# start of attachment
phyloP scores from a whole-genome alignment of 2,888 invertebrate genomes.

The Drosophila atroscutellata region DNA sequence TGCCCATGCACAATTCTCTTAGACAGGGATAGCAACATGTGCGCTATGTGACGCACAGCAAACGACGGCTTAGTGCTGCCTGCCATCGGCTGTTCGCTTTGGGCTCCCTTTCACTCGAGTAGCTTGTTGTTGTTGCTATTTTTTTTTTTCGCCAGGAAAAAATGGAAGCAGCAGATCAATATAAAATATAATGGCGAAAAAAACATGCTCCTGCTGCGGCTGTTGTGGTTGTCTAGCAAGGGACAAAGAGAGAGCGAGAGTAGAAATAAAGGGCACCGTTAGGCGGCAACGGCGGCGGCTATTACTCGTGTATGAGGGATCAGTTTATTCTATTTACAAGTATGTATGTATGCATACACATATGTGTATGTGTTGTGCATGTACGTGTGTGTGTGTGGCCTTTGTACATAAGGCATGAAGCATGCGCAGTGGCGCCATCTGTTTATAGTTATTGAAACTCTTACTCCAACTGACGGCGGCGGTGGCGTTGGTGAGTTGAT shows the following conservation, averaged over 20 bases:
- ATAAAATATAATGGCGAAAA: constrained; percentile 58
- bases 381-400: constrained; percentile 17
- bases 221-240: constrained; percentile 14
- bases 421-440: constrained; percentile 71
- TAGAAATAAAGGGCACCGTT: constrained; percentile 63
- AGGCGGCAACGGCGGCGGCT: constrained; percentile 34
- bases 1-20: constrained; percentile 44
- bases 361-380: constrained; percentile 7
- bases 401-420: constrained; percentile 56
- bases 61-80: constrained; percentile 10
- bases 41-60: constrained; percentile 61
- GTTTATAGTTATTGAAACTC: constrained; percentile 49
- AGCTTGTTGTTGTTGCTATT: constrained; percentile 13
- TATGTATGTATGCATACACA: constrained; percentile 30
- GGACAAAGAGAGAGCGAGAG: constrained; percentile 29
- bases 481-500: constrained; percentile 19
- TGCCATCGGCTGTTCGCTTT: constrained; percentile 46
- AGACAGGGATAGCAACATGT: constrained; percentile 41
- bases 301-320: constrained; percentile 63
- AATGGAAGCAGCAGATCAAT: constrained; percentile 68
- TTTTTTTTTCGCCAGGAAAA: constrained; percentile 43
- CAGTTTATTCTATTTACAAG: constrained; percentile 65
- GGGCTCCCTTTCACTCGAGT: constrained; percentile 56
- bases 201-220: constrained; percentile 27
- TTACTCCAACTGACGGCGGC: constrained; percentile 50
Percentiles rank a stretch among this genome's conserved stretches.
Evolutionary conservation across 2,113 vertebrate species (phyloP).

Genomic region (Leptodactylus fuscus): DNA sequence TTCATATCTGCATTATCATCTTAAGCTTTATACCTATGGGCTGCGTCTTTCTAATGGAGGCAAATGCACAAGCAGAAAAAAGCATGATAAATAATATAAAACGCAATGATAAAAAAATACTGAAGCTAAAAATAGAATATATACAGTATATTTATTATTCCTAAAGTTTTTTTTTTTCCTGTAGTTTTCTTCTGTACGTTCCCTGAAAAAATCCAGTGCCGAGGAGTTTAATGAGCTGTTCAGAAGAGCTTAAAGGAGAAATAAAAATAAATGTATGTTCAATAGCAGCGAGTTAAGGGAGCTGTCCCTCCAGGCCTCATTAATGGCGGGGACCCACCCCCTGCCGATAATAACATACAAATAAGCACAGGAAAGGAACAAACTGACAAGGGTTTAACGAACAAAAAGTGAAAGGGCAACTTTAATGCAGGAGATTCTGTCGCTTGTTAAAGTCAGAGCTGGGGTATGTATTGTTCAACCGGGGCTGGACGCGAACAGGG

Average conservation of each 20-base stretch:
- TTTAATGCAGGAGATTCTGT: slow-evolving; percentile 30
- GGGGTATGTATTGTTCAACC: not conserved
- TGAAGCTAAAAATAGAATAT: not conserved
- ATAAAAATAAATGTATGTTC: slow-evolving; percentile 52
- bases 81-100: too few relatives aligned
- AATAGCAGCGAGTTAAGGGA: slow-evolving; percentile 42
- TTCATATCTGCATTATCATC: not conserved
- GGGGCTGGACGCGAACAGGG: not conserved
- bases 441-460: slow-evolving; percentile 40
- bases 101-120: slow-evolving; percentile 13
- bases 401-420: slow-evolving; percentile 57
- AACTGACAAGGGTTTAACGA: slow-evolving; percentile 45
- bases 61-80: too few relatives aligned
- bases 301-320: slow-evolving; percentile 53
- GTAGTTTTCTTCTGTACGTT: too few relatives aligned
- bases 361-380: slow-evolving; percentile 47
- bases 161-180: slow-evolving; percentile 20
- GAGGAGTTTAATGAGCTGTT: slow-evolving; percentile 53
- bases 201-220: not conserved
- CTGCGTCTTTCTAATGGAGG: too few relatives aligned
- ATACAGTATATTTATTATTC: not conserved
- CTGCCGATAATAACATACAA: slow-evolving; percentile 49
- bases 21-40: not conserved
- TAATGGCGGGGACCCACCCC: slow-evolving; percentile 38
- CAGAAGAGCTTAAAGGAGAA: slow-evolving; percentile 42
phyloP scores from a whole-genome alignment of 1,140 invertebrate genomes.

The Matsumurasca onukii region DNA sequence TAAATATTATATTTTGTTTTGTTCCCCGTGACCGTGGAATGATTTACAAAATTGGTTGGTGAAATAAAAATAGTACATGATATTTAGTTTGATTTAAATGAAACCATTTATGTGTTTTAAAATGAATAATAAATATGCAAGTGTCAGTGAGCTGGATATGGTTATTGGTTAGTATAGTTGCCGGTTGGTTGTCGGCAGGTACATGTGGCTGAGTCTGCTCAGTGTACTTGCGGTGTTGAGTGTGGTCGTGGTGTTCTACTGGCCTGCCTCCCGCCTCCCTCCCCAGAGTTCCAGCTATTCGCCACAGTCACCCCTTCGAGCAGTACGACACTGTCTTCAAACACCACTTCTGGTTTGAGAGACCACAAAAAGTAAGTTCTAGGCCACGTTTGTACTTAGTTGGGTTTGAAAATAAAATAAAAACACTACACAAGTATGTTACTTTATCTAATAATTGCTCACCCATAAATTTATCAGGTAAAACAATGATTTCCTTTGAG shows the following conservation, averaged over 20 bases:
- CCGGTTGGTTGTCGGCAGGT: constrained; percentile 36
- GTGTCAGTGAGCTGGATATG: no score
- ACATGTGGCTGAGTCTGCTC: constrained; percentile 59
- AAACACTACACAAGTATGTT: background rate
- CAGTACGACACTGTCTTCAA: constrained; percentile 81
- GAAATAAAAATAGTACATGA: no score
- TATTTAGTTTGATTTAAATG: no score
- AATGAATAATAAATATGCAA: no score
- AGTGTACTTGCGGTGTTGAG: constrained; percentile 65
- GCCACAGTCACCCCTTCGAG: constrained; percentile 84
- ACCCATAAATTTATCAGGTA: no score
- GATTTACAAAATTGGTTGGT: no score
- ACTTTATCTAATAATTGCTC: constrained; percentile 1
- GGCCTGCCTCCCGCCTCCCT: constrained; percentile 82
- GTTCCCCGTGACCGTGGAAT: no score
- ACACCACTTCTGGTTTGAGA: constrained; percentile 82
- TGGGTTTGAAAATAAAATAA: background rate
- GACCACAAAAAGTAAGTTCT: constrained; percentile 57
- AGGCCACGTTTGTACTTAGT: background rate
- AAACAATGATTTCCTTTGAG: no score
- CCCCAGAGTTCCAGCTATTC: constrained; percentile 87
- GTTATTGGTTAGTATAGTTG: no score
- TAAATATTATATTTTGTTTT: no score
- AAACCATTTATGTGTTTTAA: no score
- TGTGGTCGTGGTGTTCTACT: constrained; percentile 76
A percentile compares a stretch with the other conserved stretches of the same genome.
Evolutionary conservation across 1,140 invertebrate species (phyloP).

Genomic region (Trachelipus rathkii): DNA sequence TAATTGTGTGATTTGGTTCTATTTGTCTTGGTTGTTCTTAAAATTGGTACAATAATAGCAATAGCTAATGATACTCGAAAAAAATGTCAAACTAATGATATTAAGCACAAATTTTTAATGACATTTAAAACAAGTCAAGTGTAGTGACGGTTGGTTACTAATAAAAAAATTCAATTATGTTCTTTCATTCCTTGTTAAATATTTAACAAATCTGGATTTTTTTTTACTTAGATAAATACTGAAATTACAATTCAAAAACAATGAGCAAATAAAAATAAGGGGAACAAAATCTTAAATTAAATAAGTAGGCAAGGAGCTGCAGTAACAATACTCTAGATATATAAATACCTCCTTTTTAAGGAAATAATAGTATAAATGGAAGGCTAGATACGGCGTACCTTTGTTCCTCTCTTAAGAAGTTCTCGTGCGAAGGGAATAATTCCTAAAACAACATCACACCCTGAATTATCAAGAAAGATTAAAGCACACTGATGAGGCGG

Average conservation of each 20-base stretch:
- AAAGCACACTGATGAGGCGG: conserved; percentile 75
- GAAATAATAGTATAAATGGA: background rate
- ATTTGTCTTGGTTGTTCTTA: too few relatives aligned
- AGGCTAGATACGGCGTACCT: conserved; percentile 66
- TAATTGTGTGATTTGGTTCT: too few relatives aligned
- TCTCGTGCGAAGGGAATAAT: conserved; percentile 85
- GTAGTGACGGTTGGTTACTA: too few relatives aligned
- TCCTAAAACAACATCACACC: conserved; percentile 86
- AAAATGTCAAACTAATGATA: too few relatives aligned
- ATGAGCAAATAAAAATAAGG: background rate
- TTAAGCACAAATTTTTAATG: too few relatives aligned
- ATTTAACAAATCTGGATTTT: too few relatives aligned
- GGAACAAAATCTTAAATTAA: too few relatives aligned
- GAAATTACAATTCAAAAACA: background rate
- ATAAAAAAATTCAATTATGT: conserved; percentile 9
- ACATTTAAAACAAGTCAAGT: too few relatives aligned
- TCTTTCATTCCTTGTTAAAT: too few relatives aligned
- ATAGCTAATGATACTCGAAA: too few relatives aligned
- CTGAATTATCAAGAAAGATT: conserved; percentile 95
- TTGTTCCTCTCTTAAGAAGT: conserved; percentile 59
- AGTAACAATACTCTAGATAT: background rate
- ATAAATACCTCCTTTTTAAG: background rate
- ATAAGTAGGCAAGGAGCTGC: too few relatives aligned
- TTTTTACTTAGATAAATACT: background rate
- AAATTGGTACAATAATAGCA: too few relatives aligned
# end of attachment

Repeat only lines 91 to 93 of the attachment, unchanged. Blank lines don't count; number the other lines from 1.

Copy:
- AGGCTAGATACGGCGTACCT: conserved; percentile 66
- TAATTGTGTGATTTGGTTCT: too few relatives aligned
- TCTCGTGCGAAGGGAATAAT: conserved; percentile 85